Gone but not forgotten, part deux: the George H. Bowman House

George H. Bowman House – Lexington, Kentucky. Author’s collection.

An earlier version of this post appeared on this site in 2013 in what was, in reality, an early version of #DemolitionWatch. Based on a zoning change request, this structure had a lot of charm and appeal. But now the demolition permit was sought last week (October 20, 2015) for the old house at 4145 Harrodsburg Road. The land, which backs up to the Palomar subdivision, will be absorbed into that residential area. 

In the spring of 2013, I spotted a sign in front of 4145 Harrodsburg Road indicating that a zoning request for the parcel would be from R-1D to R-1T. I rode onto the property, site of an abandoned home, to investigate further.

As it turns out, the residence was the George H. Bowman House, a ca. 1860 Greek Gothic Revival according to the Kentucky Historic Resources Survey conducted on the property in 1979.

Site Layout of Bowman House
Layout of Bowman House (Source: Resources Inventory)

Property owners, according to early county maps, identify the owner in 1891 as John McMeekin who was the son of Jeremiah McMeekin. The elder was a butcher who had purchased Helm Place in 1873.

The owner in 1871 was J. S. Burrier, originally of Jessamine County, who acquired the home and 165 acres that year. He was married to Alice Craig, daughter of Lewis and Martha (Bryant) Craig.

It is believed that George H. Bowman constructed this house ca. 1860, though he remained only a few years. After inheriting Helm Place from his father, pioneer Abraham Bowman, George H. was forced to sell much of his inheritance to satisfy a gambling debt.

A. J. Reed took advantage of the younger Bowman’s misfortune and acquired the Helm Place property in 1859. It is believed that our subject house was built for George’s occupancy after the liquidation of Helm Place. Within the decade, George H. Bowman had passed away and his children divided and sold their father’s property.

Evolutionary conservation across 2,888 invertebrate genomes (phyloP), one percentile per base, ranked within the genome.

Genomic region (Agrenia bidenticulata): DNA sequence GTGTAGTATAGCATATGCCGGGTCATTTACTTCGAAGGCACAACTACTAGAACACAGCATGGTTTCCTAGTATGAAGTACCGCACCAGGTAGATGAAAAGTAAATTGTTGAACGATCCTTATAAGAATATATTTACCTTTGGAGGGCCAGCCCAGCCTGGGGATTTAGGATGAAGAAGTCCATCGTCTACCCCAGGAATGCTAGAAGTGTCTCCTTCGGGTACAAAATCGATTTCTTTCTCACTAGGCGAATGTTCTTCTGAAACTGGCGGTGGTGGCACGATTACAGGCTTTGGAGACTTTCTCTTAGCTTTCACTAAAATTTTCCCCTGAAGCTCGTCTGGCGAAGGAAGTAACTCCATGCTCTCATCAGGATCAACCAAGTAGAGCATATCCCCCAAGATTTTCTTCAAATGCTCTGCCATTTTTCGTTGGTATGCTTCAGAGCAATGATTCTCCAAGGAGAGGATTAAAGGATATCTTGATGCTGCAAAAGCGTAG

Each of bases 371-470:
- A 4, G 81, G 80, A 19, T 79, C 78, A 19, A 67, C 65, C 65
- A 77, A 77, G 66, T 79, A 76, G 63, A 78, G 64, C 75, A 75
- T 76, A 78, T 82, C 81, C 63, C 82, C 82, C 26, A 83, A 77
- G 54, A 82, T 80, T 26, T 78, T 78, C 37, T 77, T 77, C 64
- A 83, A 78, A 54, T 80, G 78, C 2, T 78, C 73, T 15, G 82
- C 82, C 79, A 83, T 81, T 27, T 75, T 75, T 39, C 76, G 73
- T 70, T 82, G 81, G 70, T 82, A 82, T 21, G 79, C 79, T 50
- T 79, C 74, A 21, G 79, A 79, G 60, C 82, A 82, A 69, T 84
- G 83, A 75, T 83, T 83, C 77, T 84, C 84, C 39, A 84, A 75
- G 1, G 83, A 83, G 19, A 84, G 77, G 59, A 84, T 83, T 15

Back to the present. The zoning change mentioned permitted the demolition of the Bowman House and the erection of four townhouse units in its place. It is worth noting, however, that the data relied on in the Map Amendment Request (MAR) included inaccurate data from the Fayette County PVA office.

The existing house was build in 1940, according to PVA records. Unfortunately, since the grant of the previous zone change (and prior to the purchase by the applicant) the house has fallen into a state of disrepair. There are structural issues relating to the foundation. Also contents and mechanical systems of the house have been torn out by unknown persons. Exterior decay issues are present. For all these reasons, it is impossible to preserve the house. (MARV 2013-3 Amd.pdf)

I truly doubt that preservation was an impossibility. Impracticable, perhaps. But not impossible. Several additional references existed in the MAR to the “1940 house.”

I was glad to have snapped these pictures before the old Bowman House was demolished. (I’m assuming demolition has occurred – any updates to the project?)

George H. Bowman House – Lexington, Kentucky. Author’s collection.

Interior George H. Bowman House – Lexington, Kentucky. Author’s collection.